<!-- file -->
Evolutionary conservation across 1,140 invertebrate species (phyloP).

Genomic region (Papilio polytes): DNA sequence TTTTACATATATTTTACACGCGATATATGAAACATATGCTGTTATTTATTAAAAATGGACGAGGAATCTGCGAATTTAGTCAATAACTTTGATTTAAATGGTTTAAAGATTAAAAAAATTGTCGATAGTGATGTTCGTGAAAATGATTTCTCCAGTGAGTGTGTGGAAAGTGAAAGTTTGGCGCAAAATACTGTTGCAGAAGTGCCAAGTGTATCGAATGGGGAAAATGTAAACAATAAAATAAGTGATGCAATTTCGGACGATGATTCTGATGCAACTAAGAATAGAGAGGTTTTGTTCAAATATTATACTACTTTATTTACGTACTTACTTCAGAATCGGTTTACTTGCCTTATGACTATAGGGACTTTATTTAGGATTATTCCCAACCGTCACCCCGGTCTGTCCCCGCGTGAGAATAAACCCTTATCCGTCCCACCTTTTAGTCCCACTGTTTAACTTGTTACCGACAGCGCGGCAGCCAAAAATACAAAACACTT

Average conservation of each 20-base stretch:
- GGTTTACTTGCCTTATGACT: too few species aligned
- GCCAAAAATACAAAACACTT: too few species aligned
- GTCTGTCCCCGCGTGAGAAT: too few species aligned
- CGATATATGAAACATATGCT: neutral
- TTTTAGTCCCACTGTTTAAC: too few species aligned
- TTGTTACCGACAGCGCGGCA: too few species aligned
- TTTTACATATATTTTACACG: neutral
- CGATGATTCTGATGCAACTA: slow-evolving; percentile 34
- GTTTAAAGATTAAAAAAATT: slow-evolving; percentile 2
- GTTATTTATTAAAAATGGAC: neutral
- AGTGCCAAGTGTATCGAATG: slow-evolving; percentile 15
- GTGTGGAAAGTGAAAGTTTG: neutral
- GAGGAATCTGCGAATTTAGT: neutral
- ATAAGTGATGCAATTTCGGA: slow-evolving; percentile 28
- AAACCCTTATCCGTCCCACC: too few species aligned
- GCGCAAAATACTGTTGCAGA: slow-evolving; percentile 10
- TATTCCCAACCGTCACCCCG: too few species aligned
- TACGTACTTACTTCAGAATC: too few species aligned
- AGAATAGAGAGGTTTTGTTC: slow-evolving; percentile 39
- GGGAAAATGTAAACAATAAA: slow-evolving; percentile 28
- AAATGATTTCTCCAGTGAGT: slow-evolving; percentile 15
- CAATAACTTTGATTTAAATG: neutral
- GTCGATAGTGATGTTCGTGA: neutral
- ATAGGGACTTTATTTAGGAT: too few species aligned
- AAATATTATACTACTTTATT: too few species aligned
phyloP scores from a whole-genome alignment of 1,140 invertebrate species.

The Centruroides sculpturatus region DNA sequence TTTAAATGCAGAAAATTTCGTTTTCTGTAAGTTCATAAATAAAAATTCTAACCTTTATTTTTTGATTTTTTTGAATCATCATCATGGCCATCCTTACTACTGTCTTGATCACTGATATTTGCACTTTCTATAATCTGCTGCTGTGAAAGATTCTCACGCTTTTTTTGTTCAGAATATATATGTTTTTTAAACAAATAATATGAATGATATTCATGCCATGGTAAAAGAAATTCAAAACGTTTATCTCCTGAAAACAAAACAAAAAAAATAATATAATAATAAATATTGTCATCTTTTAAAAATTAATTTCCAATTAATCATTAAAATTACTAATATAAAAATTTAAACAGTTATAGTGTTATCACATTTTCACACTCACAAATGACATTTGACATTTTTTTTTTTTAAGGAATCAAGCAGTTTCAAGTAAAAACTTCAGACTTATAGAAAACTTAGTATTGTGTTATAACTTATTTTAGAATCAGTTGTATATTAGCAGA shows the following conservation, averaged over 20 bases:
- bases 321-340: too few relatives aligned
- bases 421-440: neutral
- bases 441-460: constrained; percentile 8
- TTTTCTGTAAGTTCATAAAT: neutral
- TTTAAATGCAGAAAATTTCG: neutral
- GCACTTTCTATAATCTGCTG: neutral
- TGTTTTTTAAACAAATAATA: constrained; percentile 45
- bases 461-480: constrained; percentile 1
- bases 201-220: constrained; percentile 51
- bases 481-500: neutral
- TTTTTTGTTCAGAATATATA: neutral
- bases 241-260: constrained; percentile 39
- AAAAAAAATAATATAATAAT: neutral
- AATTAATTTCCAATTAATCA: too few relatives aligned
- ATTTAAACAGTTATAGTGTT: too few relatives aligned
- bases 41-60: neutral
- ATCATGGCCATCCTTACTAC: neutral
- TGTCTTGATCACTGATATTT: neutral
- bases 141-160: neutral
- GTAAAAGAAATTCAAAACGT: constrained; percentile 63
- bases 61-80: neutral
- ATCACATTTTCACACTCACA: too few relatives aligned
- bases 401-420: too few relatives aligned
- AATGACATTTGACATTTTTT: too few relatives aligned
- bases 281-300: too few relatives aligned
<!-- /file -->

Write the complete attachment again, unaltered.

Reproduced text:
Evolutionary conservation across 1,140 invertebrate species (phyloP).

Genomic region (Papilio polytes): DNA sequence TTTTACATATATTTTACACGCGATATATGAAACATATGCTGTTATTTATTAAAAATGGACGAGGAATCTGCGAATTTAGTCAATAACTTTGATTTAAATGGTTTAAAGATTAAAAAAATTGTCGATAGTGATGTTCGTGAAAATGATTTCTCCAGTGAGTGTGTGGAAAGTGAAAGTTTGGCGCAAAATACTGTTGCAGAAGTGCCAAGTGTATCGAATGGGGAAAATGTAAACAATAAAATAAGTGATGCAATTTCGGACGATGATTCTGATGCAACTAAGAATAGAGAGGTTTTGTTCAAATATTATACTACTTTATTTACGTACTTACTTCAGAATCGGTTTACTTGCCTTATGACTATAGGGACTTTATTTAGGATTATTCCCAACCGTCACCCCGGTCTGTCCCCGCGTGAGAATAAACCCTTATCCGTCCCACCTTTTAGTCCCACTGTTTAACTTGTTACCGACAGCGCGGCAGCCAAAAATACAAAACACTT

Average conservation of each 20-base stretch:
- GGTTTACTTGCCTTATGACT: too few species aligned
- GCCAAAAATACAAAACACTT: too few species aligned
- GTCTGTCCCCGCGTGAGAAT: too few species aligned
- CGATATATGAAACATATGCT: neutral
- TTTTAGTCCCACTGTTTAAC: too few species aligned
- TTGTTACCGACAGCGCGGCA: too few species aligned
- TTTTACATATATTTTACACG: neutral
- CGATGATTCTGATGCAACTA: slow-evolving; percentile 34
- GTTTAAAGATTAAAAAAATT: slow-evolving; percentile 2
- GTTATTTATTAAAAATGGAC: neutral
- AGTGCCAAGTGTATCGAATG: slow-evolving; percentile 15
- GTGTGGAAAGTGAAAGTTTG: neutral
- GAGGAATCTGCGAATTTAGT: neutral
- ATAAGTGATGCAATTTCGGA: slow-evolving; percentile 28
- AAACCCTTATCCGTCCCACC: too few species aligned
- GCGCAAAATACTGTTGCAGA: slow-evolving; percentile 10
- TATTCCCAACCGTCACCCCG: too few species aligned
- TACGTACTTACTTCAGAATC: too few species aligned
- AGAATAGAGAGGTTTTGTTC: slow-evolving; percentile 39
- GGGAAAATGTAAACAATAAA: slow-evolving; percentile 28
- AAATGATTTCTCCAGTGAGT: slow-evolving; percentile 15
- CAATAACTTTGATTTAAATG: neutral
- GTCGATAGTGATGTTCGTGA: neutral
- ATAGGGACTTTATTTAGGAT: too few species aligned
- AAATATTATACTACTTTATT: too few species aligned
phyloP scores from a whole-genome alignment of 1,140 invertebrate species.

The Centruroides sculpturatus region DNA sequence TTTAAATGCAGAAAATTTCGTTTTCTGTAAGTTCATAAATAAAAATTCTAACCTTTATTTTTTGATTTTTTTGAATCATCATCATGGCCATCCTTACTACTGTCTTGATCACTGATATTTGCACTTTCTATAATCTGCTGCTGTGAAAGATTCTCACGCTTTTTTTGTTCAGAATATATATGTTTTTTAAACAAATAATATGAATGATATTCATGCCATGGTAAAAGAAATTCAAAACGTTTATCTCCTGAAAACAAAACAAAAAAAATAATATAATAATAAATATTGTCATCTTTTAAAAATTAATTTCCAATTAATCATTAAAATTACTAATATAAAAATTTAAACAGTTATAGTGTTATCACATTTTCACACTCACAAATGACATTTGACATTTTTTTTTTTTAAGGAATCAAGCAGTTTCAAGTAAAAACTTCAGACTTATAGAAAACTTAGTATTGTGTTATAACTTATTTTAGAATCAGTTGTATATTAGCAGA shows the following conservation, averaged over 20 bases:
- bases 321-340: too few relatives aligned
- bases 421-440: neutral
- bases 441-460: constrained; percentile 8
- TTTTCTGTAAGTTCATAAAT: neutral
- TTTAAATGCAGAAAATTTCG: neutral
- GCACTTTCTATAATCTGCTG: neutral
- TGTTTTTTAAACAAATAATA: constrained; percentile 45
- bases 461-480: constrained; percentile 1
- bases 201-220: constrained; percentile 51
- bases 481-500: neutral
- TTTTTTGTTCAGAATATATA: neutral
- bases 241-260: constrained; percentile 39
- AAAAAAAATAATATAATAAT: neutral
- AATTAATTTCCAATTAATCA: too few relatives aligned
- ATTTAAACAGTTATAGTGTT: too few relatives aligned
- bases 41-60: neutral
- ATCATGGCCATCCTTACTAC: neutral
- TGTCTTGATCACTGATATTT: neutral
- bases 141-160: neutral
- GTAAAAGAAATTCAAAACGT: constrained; percentile 63
- bases 61-80: neutral
- ATCACATTTTCACACTCACA: too few relatives aligned
- bases 401-420: too few relatives aligned
- AATGACATTTGACATTTTTT: too few relatives aligned
- bases 281-300: too few relatives aligned